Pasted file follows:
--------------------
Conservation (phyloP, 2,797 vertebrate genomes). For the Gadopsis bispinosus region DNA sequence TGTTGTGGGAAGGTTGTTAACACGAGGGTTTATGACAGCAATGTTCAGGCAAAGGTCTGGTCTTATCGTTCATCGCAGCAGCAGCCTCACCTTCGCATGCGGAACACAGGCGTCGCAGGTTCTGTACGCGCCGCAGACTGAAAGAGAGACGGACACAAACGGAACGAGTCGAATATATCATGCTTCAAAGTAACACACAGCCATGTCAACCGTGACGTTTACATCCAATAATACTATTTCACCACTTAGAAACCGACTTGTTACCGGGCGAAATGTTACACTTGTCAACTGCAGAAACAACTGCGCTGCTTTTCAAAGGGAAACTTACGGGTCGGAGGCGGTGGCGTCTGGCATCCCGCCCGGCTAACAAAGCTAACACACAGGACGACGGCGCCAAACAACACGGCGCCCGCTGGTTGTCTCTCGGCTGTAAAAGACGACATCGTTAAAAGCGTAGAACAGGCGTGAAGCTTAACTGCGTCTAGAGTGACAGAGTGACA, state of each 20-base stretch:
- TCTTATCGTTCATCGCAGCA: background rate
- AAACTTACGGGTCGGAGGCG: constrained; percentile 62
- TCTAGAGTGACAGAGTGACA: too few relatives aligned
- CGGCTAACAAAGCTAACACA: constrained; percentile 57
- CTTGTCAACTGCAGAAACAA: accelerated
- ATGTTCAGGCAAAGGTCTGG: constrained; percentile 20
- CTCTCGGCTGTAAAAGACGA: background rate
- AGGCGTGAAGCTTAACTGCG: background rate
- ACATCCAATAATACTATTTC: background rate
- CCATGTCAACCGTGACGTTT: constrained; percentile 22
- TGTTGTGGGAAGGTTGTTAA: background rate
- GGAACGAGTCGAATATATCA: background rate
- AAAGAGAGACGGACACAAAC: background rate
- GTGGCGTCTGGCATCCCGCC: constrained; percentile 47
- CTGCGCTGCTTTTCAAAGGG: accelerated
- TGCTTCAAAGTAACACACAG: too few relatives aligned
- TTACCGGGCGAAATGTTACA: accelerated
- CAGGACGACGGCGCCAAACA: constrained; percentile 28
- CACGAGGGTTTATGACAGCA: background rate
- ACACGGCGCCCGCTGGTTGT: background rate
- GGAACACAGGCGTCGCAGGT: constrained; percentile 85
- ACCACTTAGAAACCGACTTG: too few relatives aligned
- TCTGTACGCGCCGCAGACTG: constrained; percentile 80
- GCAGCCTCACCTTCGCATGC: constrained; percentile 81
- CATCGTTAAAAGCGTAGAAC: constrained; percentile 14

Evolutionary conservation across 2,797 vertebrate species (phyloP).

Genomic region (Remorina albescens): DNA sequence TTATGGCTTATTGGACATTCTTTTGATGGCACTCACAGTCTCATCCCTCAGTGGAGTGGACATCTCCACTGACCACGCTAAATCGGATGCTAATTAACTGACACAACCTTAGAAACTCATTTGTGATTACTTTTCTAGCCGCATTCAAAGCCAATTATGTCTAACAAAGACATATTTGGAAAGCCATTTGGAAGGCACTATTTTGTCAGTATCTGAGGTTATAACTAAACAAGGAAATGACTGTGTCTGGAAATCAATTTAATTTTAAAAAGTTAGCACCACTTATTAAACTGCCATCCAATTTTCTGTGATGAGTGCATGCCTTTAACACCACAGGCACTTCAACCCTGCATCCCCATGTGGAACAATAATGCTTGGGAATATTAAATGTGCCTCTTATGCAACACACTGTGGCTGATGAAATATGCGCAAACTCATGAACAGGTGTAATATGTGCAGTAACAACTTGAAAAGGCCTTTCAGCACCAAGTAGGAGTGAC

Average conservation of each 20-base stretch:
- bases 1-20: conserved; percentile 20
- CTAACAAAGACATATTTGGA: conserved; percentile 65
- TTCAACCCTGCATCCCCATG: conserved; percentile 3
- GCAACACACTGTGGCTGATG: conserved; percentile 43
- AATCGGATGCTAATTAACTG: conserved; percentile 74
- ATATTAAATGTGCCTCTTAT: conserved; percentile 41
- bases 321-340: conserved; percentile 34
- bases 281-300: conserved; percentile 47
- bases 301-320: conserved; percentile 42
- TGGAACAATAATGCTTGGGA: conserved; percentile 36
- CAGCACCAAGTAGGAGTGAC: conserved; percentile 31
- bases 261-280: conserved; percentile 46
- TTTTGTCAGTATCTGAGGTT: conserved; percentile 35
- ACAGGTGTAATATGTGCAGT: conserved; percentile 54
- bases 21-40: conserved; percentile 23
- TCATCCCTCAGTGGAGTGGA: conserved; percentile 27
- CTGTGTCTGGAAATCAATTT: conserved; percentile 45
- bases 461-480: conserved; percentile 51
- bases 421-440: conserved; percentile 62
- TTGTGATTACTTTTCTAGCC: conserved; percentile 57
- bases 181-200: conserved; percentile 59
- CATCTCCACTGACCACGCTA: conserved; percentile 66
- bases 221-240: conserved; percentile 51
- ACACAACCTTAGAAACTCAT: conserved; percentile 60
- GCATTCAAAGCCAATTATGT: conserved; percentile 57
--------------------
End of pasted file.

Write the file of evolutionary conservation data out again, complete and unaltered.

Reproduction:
Conservation (phyloP, 2,797 vertebrate genomes). For the Gadopsis bispinosus region DNA sequence TGTTGTGGGAAGGTTGTTAACACGAGGGTTTATGACAGCAATGTTCAGGCAAAGGTCTGGTCTTATCGTTCATCGCAGCAGCAGCCTCACCTTCGCATGCGGAACACAGGCGTCGCAGGTTCTGTACGCGCCGCAGACTGAAAGAGAGACGGACACAAACGGAACGAGTCGAATATATCATGCTTCAAAGTAACACACAGCCATGTCAACCGTGACGTTTACATCCAATAATACTATTTCACCACTTAGAAACCGACTTGTTACCGGGCGAAATGTTACACTTGTCAACTGCAGAAACAACTGCGCTGCTTTTCAAAGGGAAACTTACGGGTCGGAGGCGGTGGCGTCTGGCATCCCGCCCGGCTAACAAAGCTAACACACAGGACGACGGCGCCAAACAACACGGCGCCCGCTGGTTGTCTCTCGGCTGTAAAAGACGACATCGTTAAAAGCGTAGAACAGGCGTGAAGCTTAACTGCGTCTAGAGTGACAGAGTGACA, state of each 20-base stretch:
- TCTTATCGTTCATCGCAGCA: background rate
- AAACTTACGGGTCGGAGGCG: constrained; percentile 62
- TCTAGAGTGACAGAGTGACA: too few relatives aligned
- CGGCTAACAAAGCTAACACA: constrained; percentile 57
- CTTGTCAACTGCAGAAACAA: accelerated
- ATGTTCAGGCAAAGGTCTGG: constrained; percentile 20
- CTCTCGGCTGTAAAAGACGA: background rate
- AGGCGTGAAGCTTAACTGCG: background rate
- ACATCCAATAATACTATTTC: background rate
- CCATGTCAACCGTGACGTTT: constrained; percentile 22
- TGTTGTGGGAAGGTTGTTAA: background rate
- GGAACGAGTCGAATATATCA: background rate
- AAAGAGAGACGGACACAAAC: background rate
- GTGGCGTCTGGCATCCCGCC: constrained; percentile 47
- CTGCGCTGCTTTTCAAAGGG: accelerated
- TGCTTCAAAGTAACACACAG: too few relatives aligned
- TTACCGGGCGAAATGTTACA: accelerated
- CAGGACGACGGCGCCAAACA: constrained; percentile 28
- CACGAGGGTTTATGACAGCA: background rate
- ACACGGCGCCCGCTGGTTGT: background rate
- GGAACACAGGCGTCGCAGGT: constrained; percentile 85
- ACCACTTAGAAACCGACTTG: too few relatives aligned
- TCTGTACGCGCCGCAGACTG: constrained; percentile 80
- GCAGCCTCACCTTCGCATGC: constrained; percentile 81
- CATCGTTAAAAGCGTAGAAC: constrained; percentile 14

Evolutionary conservation across 2,797 vertebrate species (phyloP).

Genomic region (Remorina albescens): DNA sequence TTATGGCTTATTGGACATTCTTTTGATGGCACTCACAGTCTCATCCCTCAGTGGAGTGGACATCTCCACTGACCACGCTAAATCGGATGCTAATTAACTGACACAACCTTAGAAACTCATTTGTGATTACTTTTCTAGCCGCATTCAAAGCCAATTATGTCTAACAAAGACATATTTGGAAAGCCATTTGGAAGGCACTATTTTGTCAGTATCTGAGGTTATAACTAAACAAGGAAATGACTGTGTCTGGAAATCAATTTAATTTTAAAAAGTTAGCACCACTTATTAAACTGCCATCCAATTTTCTGTGATGAGTGCATGCCTTTAACACCACAGGCACTTCAACCCTGCATCCCCATGTGGAACAATAATGCTTGGGAATATTAAATGTGCCTCTTATGCAACACACTGTGGCTGATGAAATATGCGCAAACTCATGAACAGGTGTAATATGTGCAGTAACAACTTGAAAAGGCCTTTCAGCACCAAGTAGGAGTGAC

Average conservation of each 20-base stretch:
- bases 1-20: conserved; percentile 20
- CTAACAAAGACATATTTGGA: conserved; percentile 65
- TTCAACCCTGCATCCCCATG: conserved; percentile 3
- GCAACACACTGTGGCTGATG: conserved; percentile 43
- AATCGGATGCTAATTAACTG: conserved; percentile 74
- ATATTAAATGTGCCTCTTAT: conserved; percentile 41
- bases 321-340: conserved; percentile 34
- bases 281-300: conserved; percentile 47
- bases 301-320: conserved; percentile 42
- TGGAACAATAATGCTTGGGA: conserved; percentile 36
- CAGCACCAAGTAGGAGTGAC: conserved; percentile 31
- bases 261-280: conserved; percentile 46
- TTTTGTCAGTATCTGAGGTT: conserved; percentile 35
- ACAGGTGTAATATGTGCAGT: conserved; percentile 54
- bases 21-40: conserved; percentile 23
- TCATCCCTCAGTGGAGTGGA: conserved; percentile 27
- CTGTGTCTGGAAATCAATTT: conserved; percentile 45
- bases 461-480: conserved; percentile 51
- bases 421-440: conserved; percentile 62
- TTGTGATTACTTTTCTAGCC: conserved; percentile 57
- bases 181-200: conserved; percentile 59
- CATCTCCACTGACCACGCTA: conserved; percentile 66
- bases 221-240: conserved; percentile 51
- ACACAACCTTAGAAACTCAT: conserved; percentile 60
- GCATTCAAAGCCAATTATGT: conserved; percentile 57